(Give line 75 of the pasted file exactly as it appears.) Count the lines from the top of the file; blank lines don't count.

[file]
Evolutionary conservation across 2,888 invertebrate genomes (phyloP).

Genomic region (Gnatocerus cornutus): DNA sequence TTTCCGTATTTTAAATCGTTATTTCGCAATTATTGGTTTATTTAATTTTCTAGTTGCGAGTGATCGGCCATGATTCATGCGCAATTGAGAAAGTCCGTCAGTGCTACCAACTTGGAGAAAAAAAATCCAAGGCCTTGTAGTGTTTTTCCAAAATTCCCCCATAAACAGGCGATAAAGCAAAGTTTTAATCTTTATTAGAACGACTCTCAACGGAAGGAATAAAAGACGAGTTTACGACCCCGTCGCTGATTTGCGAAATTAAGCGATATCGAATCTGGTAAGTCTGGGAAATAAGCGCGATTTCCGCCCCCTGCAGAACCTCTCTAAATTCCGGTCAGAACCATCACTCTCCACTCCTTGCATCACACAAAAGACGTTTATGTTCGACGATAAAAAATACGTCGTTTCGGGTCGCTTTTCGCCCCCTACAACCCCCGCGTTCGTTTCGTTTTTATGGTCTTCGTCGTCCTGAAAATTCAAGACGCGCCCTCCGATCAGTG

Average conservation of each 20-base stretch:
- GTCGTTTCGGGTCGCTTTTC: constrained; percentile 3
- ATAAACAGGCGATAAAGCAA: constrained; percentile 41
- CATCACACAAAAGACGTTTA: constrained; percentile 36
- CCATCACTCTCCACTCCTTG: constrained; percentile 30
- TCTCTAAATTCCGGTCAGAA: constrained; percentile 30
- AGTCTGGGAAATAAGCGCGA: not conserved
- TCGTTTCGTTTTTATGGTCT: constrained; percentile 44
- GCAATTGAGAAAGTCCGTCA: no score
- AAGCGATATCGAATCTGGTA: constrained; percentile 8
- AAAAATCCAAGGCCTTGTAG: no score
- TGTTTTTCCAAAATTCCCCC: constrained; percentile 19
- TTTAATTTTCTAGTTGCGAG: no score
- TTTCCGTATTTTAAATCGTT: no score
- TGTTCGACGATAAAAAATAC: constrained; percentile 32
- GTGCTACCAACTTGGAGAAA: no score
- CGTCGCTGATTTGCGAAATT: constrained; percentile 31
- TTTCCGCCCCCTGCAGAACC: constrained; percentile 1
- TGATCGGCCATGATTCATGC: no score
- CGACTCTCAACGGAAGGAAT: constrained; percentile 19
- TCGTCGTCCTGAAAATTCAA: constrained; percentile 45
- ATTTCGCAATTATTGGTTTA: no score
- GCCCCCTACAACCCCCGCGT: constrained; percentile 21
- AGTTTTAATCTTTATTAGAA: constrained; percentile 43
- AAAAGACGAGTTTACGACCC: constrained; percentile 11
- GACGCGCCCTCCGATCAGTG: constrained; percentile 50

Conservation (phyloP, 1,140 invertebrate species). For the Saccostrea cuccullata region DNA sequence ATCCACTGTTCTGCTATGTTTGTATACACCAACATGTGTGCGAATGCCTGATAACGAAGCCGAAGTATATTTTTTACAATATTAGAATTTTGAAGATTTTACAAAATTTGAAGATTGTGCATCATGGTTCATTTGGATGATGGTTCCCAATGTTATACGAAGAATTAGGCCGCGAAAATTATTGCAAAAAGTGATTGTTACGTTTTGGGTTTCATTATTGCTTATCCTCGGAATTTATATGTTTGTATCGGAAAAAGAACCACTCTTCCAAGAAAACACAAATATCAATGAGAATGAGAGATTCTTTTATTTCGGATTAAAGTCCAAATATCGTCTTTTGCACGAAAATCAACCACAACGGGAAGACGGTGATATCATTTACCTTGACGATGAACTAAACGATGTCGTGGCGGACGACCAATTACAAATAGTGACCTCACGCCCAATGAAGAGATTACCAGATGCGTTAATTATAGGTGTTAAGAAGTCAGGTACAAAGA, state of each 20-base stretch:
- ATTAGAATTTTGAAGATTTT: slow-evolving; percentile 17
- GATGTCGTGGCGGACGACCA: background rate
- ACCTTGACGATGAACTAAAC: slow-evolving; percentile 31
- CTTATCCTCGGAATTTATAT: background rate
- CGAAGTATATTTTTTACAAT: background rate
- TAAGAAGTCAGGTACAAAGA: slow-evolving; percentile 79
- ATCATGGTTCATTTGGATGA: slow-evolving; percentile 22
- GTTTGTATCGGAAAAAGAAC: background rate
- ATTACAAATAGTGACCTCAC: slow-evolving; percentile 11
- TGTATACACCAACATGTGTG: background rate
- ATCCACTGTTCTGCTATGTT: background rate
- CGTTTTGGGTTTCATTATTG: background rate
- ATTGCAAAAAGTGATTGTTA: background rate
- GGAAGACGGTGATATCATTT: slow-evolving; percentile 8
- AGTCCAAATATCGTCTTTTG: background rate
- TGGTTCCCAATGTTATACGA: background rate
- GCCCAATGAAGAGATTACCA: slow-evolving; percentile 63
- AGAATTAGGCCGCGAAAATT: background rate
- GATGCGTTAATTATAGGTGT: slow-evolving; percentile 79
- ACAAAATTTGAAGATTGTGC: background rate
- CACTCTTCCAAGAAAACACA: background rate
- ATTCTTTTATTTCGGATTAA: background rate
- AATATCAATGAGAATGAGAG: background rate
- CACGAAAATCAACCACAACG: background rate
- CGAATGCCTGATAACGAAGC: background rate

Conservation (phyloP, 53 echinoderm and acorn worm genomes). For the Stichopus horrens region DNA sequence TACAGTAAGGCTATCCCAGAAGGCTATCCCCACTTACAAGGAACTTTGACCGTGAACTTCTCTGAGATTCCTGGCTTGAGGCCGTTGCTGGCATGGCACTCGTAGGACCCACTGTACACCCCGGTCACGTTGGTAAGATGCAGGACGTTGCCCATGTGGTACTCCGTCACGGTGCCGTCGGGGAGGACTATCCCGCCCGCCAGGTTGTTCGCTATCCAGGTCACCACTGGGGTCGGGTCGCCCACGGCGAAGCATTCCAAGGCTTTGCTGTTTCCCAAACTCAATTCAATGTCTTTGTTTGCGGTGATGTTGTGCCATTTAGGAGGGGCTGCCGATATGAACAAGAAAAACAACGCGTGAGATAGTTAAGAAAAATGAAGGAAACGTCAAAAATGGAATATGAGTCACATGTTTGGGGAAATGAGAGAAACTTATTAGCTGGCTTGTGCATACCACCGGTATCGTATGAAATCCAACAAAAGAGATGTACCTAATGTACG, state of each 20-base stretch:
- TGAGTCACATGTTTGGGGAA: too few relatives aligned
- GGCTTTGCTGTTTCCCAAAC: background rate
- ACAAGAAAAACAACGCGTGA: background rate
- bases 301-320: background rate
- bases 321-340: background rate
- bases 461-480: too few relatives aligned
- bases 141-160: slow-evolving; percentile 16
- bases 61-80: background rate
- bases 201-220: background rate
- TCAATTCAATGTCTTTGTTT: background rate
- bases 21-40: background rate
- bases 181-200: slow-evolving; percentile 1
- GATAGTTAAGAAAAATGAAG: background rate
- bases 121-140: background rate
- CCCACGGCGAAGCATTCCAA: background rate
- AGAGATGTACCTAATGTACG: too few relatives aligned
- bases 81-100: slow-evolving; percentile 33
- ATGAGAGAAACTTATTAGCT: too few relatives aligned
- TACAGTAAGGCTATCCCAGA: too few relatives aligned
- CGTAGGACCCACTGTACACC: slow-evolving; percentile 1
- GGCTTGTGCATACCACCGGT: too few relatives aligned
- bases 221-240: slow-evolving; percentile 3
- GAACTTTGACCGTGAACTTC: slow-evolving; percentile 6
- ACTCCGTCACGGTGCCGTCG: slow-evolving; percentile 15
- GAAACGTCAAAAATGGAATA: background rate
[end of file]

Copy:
- CGTAGGACCCACTGTACACC: slow-evolving; percentile 1